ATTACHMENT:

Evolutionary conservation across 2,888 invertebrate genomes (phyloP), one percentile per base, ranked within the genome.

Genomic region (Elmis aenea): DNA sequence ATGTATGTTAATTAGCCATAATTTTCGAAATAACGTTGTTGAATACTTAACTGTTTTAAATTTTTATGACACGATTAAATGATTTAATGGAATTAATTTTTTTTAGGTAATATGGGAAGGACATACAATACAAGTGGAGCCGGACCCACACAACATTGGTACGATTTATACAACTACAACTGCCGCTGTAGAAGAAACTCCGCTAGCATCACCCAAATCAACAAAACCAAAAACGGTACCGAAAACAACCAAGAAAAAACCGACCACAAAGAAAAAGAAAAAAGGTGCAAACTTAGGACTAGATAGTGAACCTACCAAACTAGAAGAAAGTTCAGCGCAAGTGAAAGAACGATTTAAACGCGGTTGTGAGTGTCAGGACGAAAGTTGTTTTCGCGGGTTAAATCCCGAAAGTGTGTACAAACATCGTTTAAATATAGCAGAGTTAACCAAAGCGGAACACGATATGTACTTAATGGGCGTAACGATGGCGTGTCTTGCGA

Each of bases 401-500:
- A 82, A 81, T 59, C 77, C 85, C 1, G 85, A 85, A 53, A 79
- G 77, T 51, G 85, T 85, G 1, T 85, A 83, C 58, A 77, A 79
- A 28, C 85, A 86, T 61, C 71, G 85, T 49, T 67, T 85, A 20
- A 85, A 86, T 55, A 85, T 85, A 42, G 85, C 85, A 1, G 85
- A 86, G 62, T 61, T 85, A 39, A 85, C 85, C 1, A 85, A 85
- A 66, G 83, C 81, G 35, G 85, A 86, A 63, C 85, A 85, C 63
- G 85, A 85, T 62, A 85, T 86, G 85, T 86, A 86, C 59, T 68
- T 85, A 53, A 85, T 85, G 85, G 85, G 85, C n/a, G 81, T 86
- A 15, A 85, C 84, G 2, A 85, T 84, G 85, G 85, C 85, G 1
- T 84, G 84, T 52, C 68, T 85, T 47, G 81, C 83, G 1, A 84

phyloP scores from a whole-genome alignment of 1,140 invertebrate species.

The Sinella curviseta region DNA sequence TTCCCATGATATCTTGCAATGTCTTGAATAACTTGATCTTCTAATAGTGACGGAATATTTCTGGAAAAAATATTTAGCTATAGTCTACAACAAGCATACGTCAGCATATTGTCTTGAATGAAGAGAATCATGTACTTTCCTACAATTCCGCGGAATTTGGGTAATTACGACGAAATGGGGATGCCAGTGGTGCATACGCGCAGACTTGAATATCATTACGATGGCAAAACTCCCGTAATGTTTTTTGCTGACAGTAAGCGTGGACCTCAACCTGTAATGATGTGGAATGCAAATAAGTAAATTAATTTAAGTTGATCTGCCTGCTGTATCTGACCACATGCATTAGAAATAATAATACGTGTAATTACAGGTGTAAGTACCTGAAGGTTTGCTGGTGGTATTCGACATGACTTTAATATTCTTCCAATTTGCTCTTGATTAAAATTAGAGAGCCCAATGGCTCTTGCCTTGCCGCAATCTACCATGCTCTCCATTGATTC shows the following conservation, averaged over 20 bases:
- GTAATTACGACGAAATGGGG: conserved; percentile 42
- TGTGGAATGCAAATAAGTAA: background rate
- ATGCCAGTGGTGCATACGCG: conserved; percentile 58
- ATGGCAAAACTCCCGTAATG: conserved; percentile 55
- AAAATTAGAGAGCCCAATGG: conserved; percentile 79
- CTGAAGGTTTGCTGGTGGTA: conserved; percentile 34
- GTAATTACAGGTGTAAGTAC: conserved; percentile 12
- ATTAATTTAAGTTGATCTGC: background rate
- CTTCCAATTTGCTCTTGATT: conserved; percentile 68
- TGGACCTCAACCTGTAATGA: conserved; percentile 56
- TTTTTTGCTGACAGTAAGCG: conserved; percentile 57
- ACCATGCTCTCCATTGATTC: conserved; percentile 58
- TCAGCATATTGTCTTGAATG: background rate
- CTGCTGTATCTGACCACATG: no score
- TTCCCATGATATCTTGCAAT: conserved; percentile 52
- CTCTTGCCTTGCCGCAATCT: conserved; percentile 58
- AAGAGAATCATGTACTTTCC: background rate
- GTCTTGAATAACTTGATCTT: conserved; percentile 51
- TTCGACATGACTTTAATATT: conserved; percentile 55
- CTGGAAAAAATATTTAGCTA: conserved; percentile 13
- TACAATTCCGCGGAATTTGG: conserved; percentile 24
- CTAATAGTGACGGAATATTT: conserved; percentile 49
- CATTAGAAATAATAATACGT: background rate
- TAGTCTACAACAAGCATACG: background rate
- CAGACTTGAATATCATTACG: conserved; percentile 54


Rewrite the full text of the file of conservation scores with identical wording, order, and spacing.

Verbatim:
Evolutionary conservation across 2,888 invertebrate genomes (phyloP), one percentile per base, ranked within the genome.

Genomic region (Elmis aenea): DNA sequence ATGTATGTTAATTAGCCATAATTTTCGAAATAACGTTGTTGAATACTTAACTGTTTTAAATTTTTATGACACGATTAAATGATTTAATGGAATTAATTTTTTTTAGGTAATATGGGAAGGACATACAATACAAGTGGAGCCGGACCCACACAACATTGGTACGATTTATACAACTACAACTGCCGCTGTAGAAGAAACTCCGCTAGCATCACCCAAATCAACAAAACCAAAAACGGTACCGAAAACAACCAAGAAAAAACCGACCACAAAGAAAAAGAAAAAAGGTGCAAACTTAGGACTAGATAGTGAACCTACCAAACTAGAAGAAAGTTCAGCGCAAGTGAAAGAACGATTTAAACGCGGTTGTGAGTGTCAGGACGAAAGTTGTTTTCGCGGGTTAAATCCCGAAAGTGTGTACAAACATCGTTTAAATATAGCAGAGTTAACCAAAGCGGAACACGATATGTACTTAATGGGCGTAACGATGGCGTGTCTTGCGA

Each of bases 401-500:
- A 82, A 81, T 59, C 77, C 85, C 1, G 85, A 85, A 53, A 79
- G 77, T 51, G 85, T 85, G 1, T 85, A 83, C 58, A 77, A 79
- A 28, C 85, A 86, T 61, C 71, G 85, T 49, T 67, T 85, A 20
- A 85, A 86, T 55, A 85, T 85, A 42, G 85, C 85, A 1, G 85
- A 86, G 62, T 61, T 85, A 39, A 85, C 85, C 1, A 85, A 85
- A 66, G 83, C 81, G 35, G 85, A 86, A 63, C 85, A 85, C 63
- G 85, A 85, T 62, A 85, T 86, G 85, T 86, A 86, C 59, T 68
- T 85, A 53, A 85, T 85, G 85, G 85, G 85, C n/a, G 81, T 86
- A 15, A 85, C 84, G 2, A 85, T 84, G 85, G 85, C 85, G 1
- T 84, G 84, T 52, C 68, T 85, T 47, G 81, C 83, G 1, A 84

phyloP scores from a whole-genome alignment of 1,140 invertebrate species.

The Sinella curviseta region DNA sequence TTCCCATGATATCTTGCAATGTCTTGAATAACTTGATCTTCTAATAGTGACGGAATATTTCTGGAAAAAATATTTAGCTATAGTCTACAACAAGCATACGTCAGCATATTGTCTTGAATGAAGAGAATCATGTACTTTCCTACAATTCCGCGGAATTTGGGTAATTACGACGAAATGGGGATGCCAGTGGTGCATACGCGCAGACTTGAATATCATTACGATGGCAAAACTCCCGTAATGTTTTTTGCTGACAGTAAGCGTGGACCTCAACCTGTAATGATGTGGAATGCAAATAAGTAAATTAATTTAAGTTGATCTGCCTGCTGTATCTGACCACATGCATTAGAAATAATAATACGTGTAATTACAGGTGTAAGTACCTGAAGGTTTGCTGGTGGTATTCGACATGACTTTAATATTCTTCCAATTTGCTCTTGATTAAAATTAGAGAGCCCAATGGCTCTTGCCTTGCCGCAATCTACCATGCTCTCCATTGATTC shows the following conservation, averaged over 20 bases:
- GTAATTACGACGAAATGGGG: conserved; percentile 42
- TGTGGAATGCAAATAAGTAA: background rate
- ATGCCAGTGGTGCATACGCG: conserved; percentile 58
- ATGGCAAAACTCCCGTAATG: conserved; percentile 55
- AAAATTAGAGAGCCCAATGG: conserved; percentile 79
- CTGAAGGTTTGCTGGTGGTA: conserved; percentile 34
- GTAATTACAGGTGTAAGTAC: conserved; percentile 12
- ATTAATTTAAGTTGATCTGC: background rate
- CTTCCAATTTGCTCTTGATT: conserved; percentile 68
- TGGACCTCAACCTGTAATGA: conserved; percentile 56
- TTTTTTGCTGACAGTAAGCG: conserved; percentile 57
- ACCATGCTCTCCATTGATTC: conserved; percentile 58
- TCAGCATATTGTCTTGAATG: background rate
- CTGCTGTATCTGACCACATG: no score
- TTCCCATGATATCTTGCAAT: conserved; percentile 52
- CTCTTGCCTTGCCGCAATCT: conserved; percentile 58
- AAGAGAATCATGTACTTTCC: background rate
- GTCTTGAATAACTTGATCTT: conserved; percentile 51
- TTCGACATGACTTTAATATT: conserved; percentile 55
- CTGGAAAAAATATTTAGCTA: conserved; percentile 13
- TACAATTCCGCGGAATTTGG: conserved; percentile 24
- CTAATAGTGACGGAATATTT: conserved; percentile 49
- CATTAGAAATAATAATACGT: background rate
- TAGTCTACAACAAGCATACG: background rate
- CAGACTTGAATATCATTACG: conserved; percentile 54